Healthcare / Quality improvement
European Healthcare Design 2019
The role of intuition in evidence-based design
By D Kirk Hamilton and Stefan Lundin | 19 Aug 2019 | 0
The authors will explore the role of design intuition, especially as it relates to support for, or challenges to, an evidence-based decision model.
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Recognising that many architects and designers produce excellent projects using intuitive decisions far more often than evidence from rigorous research, and noting the increasing interest in an evidence-based healthcare design process, the presenters will seek to find a comfortable theoretical position that accepts both models.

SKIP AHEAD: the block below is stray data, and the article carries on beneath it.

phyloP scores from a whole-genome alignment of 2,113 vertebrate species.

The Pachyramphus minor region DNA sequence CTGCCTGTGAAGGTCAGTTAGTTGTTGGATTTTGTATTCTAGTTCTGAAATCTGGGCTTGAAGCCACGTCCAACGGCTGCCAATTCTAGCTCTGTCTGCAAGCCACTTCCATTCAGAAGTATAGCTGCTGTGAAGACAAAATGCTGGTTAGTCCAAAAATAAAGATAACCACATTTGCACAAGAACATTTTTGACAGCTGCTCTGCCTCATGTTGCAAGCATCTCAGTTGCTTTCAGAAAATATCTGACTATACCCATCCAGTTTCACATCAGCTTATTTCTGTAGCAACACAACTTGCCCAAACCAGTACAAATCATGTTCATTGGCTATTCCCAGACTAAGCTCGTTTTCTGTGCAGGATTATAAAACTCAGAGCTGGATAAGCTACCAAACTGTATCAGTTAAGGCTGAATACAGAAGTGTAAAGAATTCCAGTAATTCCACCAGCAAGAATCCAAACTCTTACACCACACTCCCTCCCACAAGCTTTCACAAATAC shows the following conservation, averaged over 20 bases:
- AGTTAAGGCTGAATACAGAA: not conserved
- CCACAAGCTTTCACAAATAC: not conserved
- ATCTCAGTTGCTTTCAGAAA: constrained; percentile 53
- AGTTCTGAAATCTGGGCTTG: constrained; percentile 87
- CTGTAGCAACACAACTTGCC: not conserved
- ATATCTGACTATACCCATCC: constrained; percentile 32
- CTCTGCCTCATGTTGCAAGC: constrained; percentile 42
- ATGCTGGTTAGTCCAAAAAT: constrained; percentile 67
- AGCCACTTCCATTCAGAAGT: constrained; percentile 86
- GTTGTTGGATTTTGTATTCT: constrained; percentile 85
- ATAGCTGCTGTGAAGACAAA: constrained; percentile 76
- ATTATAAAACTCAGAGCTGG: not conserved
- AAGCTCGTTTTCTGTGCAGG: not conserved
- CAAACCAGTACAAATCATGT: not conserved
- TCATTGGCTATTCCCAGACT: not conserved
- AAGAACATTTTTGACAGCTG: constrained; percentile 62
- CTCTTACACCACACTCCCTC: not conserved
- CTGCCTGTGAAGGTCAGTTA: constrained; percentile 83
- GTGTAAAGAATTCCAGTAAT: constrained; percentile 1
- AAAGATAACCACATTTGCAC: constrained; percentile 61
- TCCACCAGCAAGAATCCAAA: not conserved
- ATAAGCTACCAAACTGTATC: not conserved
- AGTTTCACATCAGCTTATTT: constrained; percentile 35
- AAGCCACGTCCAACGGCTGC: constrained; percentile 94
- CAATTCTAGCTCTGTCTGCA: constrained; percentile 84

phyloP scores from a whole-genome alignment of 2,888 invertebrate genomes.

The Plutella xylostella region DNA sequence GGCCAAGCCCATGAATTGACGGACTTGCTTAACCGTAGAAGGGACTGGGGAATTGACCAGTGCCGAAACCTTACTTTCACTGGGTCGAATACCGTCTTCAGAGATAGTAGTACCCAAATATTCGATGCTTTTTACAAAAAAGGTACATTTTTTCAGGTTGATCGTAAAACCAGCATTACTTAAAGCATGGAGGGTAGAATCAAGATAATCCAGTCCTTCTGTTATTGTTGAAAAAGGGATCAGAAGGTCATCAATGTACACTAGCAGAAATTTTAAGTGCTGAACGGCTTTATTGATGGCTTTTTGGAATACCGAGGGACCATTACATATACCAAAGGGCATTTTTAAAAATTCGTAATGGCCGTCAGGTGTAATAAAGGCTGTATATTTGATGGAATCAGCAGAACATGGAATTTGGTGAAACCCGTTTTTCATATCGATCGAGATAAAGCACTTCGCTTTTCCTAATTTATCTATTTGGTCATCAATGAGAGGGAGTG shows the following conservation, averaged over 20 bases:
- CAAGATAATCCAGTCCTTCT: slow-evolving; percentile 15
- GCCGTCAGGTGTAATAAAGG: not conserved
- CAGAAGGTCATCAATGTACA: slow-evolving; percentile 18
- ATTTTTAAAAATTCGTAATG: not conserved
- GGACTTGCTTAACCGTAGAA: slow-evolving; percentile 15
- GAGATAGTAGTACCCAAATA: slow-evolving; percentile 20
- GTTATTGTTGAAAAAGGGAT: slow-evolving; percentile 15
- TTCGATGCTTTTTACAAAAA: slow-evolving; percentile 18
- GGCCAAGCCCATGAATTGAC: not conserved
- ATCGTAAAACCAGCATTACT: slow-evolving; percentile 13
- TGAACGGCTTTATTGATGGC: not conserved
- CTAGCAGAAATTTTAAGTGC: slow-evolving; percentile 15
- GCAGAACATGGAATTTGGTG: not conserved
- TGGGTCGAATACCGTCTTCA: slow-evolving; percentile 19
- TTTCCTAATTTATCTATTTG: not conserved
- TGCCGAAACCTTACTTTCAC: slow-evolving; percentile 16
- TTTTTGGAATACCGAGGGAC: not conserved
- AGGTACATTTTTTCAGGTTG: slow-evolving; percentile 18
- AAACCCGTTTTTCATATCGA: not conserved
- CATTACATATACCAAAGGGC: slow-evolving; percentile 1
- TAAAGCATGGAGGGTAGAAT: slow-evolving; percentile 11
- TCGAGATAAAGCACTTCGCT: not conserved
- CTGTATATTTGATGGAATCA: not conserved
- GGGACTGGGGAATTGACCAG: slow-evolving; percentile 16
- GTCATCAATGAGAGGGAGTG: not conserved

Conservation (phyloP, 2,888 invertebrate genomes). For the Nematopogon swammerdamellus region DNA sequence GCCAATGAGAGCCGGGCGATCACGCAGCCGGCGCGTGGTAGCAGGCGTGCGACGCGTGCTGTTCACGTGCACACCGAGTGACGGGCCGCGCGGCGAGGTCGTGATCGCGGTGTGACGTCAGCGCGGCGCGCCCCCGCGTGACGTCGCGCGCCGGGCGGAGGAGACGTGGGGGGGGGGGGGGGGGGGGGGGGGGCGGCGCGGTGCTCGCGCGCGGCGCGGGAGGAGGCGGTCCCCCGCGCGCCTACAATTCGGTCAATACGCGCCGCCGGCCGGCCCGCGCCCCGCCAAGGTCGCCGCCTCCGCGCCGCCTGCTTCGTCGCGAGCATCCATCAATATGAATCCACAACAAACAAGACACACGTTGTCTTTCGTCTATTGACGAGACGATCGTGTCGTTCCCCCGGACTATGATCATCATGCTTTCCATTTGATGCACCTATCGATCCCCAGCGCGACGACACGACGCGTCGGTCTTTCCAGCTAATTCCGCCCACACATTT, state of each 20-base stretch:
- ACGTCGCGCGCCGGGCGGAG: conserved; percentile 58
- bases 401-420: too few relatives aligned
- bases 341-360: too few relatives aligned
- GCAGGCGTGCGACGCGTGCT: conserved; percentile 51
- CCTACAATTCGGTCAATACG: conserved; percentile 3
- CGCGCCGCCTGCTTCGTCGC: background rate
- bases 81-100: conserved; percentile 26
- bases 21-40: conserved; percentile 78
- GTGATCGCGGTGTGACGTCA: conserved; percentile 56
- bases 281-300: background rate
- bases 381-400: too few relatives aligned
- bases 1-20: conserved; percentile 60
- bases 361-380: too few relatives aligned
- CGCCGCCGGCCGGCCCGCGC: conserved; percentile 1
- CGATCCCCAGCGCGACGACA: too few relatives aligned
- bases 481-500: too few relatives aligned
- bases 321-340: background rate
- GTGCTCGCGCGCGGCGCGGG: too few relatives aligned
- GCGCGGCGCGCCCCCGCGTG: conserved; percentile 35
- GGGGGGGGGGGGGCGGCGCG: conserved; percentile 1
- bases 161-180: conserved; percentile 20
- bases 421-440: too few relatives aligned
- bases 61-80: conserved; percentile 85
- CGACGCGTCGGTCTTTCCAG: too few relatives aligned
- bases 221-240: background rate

A theoretical decision model will be described, extending from reliance on evidence to best practice, ordinary practice, intuition, and arbitrary choice. Examples will clarify the role of shared, explicit knowledge (evidence) and personal tacit knowledge (intuition). The presenters believe that both are effectively using knowledge, unconscious in one case, to make effective and relevant design decisions. Implementation of purely arbitrary decisions appears to occur in the absence of relevant knowledge.
The presenters expect to moderate a lively and interesting dialogue among an audience of design practitioners and clinicians, among whom some will feel strongly that evidence supports better design decisions and others point to successful designs not based on any form of research.
The expectation is that attendees will be exposed to new thinking and they will leave with a new perspective on the role of both evidence and intuition in the fascination world of architecture and design.